In what order are the elements of the periodic table arranged?
In numerical order (left to right), they are arranged by the number of protons in the nucleus of a single atom of each element.
Aside from that, you’ll notice that the rows have different numbers of in them. The first row only has two: hydrogen and helium. That’s because 2 is the number of electrons that can fit in the first orbital shell around the nucleus. Elements whose atoms have naturally full outer shells are called inert.
The 2nd orbital can hold 8 electrons, and so there are 8 elements in the next row of . But wait, why are there 2 elements on the left of the row, and 6 on the right?
This is done because the columns of the table are grouped as well; elements in a single column have similar behaviours. Either they interact with other elements in similar ways, or they have similar properties.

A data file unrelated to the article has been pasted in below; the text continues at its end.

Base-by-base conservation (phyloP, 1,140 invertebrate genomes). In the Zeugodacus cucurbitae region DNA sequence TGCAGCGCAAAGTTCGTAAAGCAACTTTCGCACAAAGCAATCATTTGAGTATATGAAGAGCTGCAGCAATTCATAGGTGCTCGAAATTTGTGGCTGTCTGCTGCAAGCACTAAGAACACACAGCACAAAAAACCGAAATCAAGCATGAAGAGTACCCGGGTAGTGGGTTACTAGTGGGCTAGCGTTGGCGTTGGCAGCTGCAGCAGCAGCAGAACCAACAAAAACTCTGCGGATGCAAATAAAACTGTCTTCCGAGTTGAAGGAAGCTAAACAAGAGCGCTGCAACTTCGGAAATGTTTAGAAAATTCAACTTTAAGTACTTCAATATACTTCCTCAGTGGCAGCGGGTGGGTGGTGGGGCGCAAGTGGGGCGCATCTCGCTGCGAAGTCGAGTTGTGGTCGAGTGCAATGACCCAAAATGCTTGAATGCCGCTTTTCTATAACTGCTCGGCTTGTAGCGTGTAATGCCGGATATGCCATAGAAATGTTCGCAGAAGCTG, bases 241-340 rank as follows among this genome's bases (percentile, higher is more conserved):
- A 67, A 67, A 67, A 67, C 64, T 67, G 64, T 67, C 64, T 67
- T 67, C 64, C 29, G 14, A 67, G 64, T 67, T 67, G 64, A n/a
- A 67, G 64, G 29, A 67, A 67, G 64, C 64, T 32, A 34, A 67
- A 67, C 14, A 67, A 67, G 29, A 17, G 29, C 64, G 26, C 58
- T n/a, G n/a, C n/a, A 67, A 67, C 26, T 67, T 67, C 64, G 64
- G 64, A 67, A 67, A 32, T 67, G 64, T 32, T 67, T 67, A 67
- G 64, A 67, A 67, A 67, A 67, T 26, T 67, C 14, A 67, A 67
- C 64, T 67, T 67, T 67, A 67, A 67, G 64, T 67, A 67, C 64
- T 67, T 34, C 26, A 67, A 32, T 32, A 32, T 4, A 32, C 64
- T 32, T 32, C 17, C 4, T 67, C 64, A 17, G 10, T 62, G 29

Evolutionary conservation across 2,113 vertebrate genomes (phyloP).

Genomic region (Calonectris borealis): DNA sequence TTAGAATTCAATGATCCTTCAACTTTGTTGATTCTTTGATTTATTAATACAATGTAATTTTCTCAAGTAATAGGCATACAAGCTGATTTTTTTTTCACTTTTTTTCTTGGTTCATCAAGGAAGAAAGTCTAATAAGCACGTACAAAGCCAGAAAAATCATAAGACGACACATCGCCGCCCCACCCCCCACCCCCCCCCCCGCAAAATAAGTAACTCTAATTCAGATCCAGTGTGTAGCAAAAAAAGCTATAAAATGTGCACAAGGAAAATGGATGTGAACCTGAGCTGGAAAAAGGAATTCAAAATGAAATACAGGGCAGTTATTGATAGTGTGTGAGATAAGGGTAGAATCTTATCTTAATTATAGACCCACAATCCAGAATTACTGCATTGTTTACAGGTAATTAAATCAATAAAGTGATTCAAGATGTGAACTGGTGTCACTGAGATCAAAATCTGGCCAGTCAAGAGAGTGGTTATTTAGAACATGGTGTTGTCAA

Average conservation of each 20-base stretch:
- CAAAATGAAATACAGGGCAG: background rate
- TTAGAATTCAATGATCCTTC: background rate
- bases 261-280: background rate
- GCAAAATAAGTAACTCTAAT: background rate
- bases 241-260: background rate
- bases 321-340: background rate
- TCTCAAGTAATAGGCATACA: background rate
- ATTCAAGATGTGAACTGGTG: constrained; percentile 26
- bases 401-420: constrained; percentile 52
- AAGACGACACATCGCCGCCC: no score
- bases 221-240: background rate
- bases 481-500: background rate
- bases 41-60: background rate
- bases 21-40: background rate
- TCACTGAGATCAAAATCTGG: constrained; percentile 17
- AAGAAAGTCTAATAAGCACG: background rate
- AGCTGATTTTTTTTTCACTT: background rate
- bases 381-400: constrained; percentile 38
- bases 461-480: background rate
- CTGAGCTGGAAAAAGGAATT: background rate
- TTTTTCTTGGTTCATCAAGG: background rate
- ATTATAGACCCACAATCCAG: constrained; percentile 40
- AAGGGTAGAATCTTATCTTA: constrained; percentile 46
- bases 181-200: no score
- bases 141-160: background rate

For example, the first column (starting at lithium-3) is called the Alkali metals, and the last column is called the noble gases. The second-last column (starting at fluorine-7) is called the halogens. Halogens mix with metals to produce different kinds of salts, like how chlorine-17 mixes with sodium-11 to produce NaCl — ordinary table salt.
The periodic table is chock full of patterns and interesting things like this. Check your chemistry textbook for more cool stuff about it.